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Feb. 24 COVID-19 Community Update: How Emory is helping lead vaccine efforts

When Emory began hosting virtual COVID-19 town halls last year, our primary focus was to provide vital information and share the latest developments with the wider community.

At the same time, these forums have provided an incredible glimpse into the important work being done throughout the Emory community in response to the virus — as told through the personal stories of those engaged in efforts to understand, treat and mitigate COVID-19.

People like Dr. Monique Smith, an emergency physician at Grady Memorial Hospital who’s been working on the frontlines of COVID-19 care. Like many of us, she’s spent the past year navigating the pandemic with new anxieties and fears. 

As a wife and mother, those concerns drove her to temporarily isolate from her husband and then 18-month-old daughter for a month last year in order to reduce the risk of infecting them.

And though she will tell you that she’s been privileged to care for COVID-19 patients, Smith has also felt the heartache of seeing the virus disproportionately impact people in Atlanta’s Black and Latino communities, where pockets of vaccine hesitancy may remain.

Yet the virus continues to present risks and create devastating impacts on lives young and old.

During the Feb. 18 town hall, Smith described treating a patient who was barely 20, in prime health and training to become a professional athlete. Over the course of Smith’s eight-hour shift, she saw that patient quickly shift from someone who was alert and talking to requiring interventions to help him breathe and keep his heart pumping blood throughout his body.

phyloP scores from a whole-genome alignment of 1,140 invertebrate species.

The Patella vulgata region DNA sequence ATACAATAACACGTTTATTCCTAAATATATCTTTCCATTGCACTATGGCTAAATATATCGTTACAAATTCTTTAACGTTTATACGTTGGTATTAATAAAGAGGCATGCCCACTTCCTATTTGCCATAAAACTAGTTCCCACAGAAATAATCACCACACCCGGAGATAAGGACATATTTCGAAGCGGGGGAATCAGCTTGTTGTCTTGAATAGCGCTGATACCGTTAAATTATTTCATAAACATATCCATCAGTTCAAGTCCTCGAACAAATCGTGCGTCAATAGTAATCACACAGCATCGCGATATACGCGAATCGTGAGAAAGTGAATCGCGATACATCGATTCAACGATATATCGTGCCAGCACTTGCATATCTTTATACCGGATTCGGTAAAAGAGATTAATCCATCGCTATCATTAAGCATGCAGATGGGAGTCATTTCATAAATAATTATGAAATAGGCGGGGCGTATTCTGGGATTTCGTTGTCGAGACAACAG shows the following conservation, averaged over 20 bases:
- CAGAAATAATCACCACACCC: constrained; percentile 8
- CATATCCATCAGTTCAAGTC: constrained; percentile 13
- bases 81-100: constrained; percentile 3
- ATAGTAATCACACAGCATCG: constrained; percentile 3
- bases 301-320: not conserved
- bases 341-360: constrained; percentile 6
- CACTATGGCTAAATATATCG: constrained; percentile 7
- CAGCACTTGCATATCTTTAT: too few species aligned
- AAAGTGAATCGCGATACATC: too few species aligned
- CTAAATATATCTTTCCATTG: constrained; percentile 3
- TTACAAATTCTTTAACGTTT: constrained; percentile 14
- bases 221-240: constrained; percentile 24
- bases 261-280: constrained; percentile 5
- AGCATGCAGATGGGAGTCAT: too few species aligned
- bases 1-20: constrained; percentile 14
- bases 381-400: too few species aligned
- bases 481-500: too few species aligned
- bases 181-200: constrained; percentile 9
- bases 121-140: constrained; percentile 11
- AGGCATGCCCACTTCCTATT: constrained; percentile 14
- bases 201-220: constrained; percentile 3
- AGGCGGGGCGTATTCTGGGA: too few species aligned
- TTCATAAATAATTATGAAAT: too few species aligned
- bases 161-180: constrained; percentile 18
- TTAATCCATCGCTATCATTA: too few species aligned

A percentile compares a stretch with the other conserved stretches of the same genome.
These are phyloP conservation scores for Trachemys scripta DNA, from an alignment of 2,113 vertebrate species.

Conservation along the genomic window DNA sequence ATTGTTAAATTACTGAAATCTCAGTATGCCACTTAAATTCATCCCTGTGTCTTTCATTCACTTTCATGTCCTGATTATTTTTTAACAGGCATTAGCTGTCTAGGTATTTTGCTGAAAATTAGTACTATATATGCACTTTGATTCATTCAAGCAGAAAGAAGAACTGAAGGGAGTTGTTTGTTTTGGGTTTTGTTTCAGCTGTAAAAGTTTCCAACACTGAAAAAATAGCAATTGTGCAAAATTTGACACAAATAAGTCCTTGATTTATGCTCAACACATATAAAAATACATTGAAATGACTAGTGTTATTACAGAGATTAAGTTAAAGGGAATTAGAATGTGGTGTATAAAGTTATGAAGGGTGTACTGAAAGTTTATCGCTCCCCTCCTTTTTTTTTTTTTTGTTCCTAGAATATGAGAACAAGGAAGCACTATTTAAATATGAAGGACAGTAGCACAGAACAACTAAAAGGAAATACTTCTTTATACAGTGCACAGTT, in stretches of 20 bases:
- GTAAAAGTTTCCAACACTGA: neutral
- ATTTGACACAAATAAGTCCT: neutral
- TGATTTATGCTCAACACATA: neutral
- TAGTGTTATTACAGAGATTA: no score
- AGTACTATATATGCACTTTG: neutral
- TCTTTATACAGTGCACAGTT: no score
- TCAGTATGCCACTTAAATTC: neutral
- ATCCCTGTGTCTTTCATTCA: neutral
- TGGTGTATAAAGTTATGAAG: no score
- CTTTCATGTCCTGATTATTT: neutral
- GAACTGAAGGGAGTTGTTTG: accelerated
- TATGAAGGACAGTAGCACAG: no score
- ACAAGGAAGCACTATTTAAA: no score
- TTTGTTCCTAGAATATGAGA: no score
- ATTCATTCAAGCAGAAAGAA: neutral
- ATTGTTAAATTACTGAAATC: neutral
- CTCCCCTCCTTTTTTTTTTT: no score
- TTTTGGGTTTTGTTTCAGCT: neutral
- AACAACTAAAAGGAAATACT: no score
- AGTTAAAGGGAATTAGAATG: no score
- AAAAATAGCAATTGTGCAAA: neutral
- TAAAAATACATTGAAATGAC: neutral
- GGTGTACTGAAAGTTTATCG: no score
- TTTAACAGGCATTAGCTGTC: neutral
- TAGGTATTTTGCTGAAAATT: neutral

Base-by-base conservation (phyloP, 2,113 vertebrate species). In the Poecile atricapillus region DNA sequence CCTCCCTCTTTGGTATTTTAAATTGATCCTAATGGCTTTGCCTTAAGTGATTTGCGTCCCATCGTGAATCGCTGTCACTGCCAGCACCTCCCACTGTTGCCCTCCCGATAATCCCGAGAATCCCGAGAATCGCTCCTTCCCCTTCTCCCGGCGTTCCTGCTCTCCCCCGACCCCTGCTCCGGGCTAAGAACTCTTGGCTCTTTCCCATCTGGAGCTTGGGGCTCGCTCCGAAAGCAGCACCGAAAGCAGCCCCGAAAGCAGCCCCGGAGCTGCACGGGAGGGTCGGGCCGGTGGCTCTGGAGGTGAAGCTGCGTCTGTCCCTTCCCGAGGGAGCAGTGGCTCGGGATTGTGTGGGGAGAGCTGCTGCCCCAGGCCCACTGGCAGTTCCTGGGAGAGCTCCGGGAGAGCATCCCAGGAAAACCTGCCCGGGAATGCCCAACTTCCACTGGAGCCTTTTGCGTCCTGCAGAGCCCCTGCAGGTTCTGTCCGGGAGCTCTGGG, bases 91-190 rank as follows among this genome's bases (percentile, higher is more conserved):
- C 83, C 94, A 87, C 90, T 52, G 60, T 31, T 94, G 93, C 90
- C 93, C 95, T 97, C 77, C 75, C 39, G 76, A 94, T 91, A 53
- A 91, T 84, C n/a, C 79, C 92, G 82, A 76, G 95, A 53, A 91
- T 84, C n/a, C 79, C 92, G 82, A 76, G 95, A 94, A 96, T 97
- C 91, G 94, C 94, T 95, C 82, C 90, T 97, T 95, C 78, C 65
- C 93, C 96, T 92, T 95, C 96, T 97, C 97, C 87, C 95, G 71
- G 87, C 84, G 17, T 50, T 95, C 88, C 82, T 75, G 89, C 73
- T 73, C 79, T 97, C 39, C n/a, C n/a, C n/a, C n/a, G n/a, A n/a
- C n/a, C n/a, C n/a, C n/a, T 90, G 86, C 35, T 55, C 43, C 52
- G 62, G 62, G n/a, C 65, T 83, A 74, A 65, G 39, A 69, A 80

That’s a powerful reminder of the potential impact of COVID19 and why we must remain diligent in continuing to practice basic health and safety protocols, including face masks, hand washing and physical distancing — especially in light of the recent surge in cases on campus.

Vaccines create hope

As Smith has watched the rollout of COVID-19 vaccines, and understanding the science that supports it, “for me, as a physician, as a Black mom, wife and daughter having seen what I have seen … it’s a little bit of a no-brainer to get the vaccine,” she shared.

“In modern medicine, there is perhaps nothing more central to wellbeing than this idea of vaccines — something that science has mastered in order to protect us, to allow us to engage and be healthy and in community with one another,” Smith said.

You may know that Emory Healthcare has taken a lead role in helping administer the rollout of those vaccines in Georgia, as determined by state guidelines.

At the same time, Emory students are also playing an active role in vaccine distribution, contact tracing and community outreach and education — part of a broad service effort. 

For example, at Mercedes Benz Stadium, among Fulton County’s largest vaccination sites, Emory School of Medicine students have been working tirelessly to administer COVID-19 vaccines. They’ve been joined by nearly 200 students from the Nell Hodgson Woodruff School of Nursing, who’ve been participating at COVID-19 vaccinations clinics around Georgia. And the Rollins School of Public Health has assigned student epidemiology fellows to consult with and support health districts throughout the state. 

Emory stands ready

At Emory and across Georgia, interest in vaccines remains high. While we are currently operating in Phase 1A of vaccine distribution, estimates are that we will move to Phase 1B sometime in March. When that happens, and vaccines are allocated, Emory will notify all eligible faculty, staff and students who may fit 1B criteria by email through our HOME system.

You do not need to contact us to be added to the list. We are already actively planning for vaccinating the entire Emory community as state phases and vaccine supplies allow. But if you can get a vaccine now, either through Emory Healthcare or elsewhere, please do so. 

While vaccines offer a vital tool in our fight against COVID-19, remember that they must be paired with the other health and safety practices we’ve all become accustomed to, both on and off campus. 

This is a critical moment in our fight; we must be vigilant and partner together. 

As a community, I know that’s something we can achieve.

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